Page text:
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HOWARD ASHMAN PATTERSON (1891-1970), painter was born in Pennsylvania and studied at the Pennsylvania Academy of Fine Arts under Henry McCarter. He had numerous solo exhibitions some of them at the Art Institute of Chicago, Carnegie International and the P.A.F.A.

He traveled extensively throughout the Far West and Europe where he had an exhibition in Paris in the early thirties. Before 1940, he painted a lot around the desolate area of Santa Fe, New Mexico. The area is rugged and there seems to be good trout fishing in the area.

Patterson was an exceptional colorist who’s style was not limited to landscapes and considered a “modernist” in his time. The painting shown above was painted on location in Rito de los Frijoles, Los Alamos County, New Mexico and is west of the Rio Grande. The Rito is a stream running through a Canyon and home to the remains of an ancient American Indian Civilization, now also known as the Bandelier Monument, a National Park. The location is approximately 50 miles from Santa Fe. The painting seems to be made at the bottom of the canyon.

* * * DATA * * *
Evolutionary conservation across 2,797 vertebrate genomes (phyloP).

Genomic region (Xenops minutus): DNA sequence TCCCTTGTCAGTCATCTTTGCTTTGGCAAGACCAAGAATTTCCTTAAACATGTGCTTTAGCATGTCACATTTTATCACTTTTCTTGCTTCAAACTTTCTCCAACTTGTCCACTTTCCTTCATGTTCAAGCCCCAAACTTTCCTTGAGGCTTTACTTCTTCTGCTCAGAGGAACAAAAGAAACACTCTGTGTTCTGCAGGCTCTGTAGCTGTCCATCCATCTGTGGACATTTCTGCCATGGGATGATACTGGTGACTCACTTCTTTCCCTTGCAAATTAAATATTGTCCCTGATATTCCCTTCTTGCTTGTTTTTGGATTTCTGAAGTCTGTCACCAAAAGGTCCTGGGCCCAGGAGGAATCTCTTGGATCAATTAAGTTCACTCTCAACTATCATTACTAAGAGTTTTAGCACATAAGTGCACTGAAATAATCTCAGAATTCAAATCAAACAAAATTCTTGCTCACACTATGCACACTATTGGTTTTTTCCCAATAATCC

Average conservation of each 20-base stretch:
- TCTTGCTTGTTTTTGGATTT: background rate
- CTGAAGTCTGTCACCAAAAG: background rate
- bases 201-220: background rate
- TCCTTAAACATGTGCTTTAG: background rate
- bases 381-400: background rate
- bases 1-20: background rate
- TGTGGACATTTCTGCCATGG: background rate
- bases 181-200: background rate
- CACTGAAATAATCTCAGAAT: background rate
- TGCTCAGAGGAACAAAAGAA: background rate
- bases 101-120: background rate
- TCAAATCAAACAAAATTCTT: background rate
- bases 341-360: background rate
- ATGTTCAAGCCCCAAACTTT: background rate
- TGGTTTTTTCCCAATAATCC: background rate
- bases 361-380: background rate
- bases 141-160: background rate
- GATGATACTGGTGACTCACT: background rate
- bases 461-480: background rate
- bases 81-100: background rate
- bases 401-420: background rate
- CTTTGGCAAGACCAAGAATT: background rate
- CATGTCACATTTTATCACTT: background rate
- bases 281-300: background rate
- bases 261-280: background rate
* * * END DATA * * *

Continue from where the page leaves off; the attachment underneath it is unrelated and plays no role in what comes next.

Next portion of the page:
What this canyon looks like from the top we can all see and enjoy thanks to the fabulous photograph (below) taken by Razzu Engen and found on FlickR under Razzumitos photostream. Thank you Razzu!

This  colorful almost sun drenched painting (top of post) is a small oil on board measuring 9″Hx11,5″W, signed on the back with the location mentioned. Unframed. Bibliography: Benezit, Who’s Who in American Art, Falk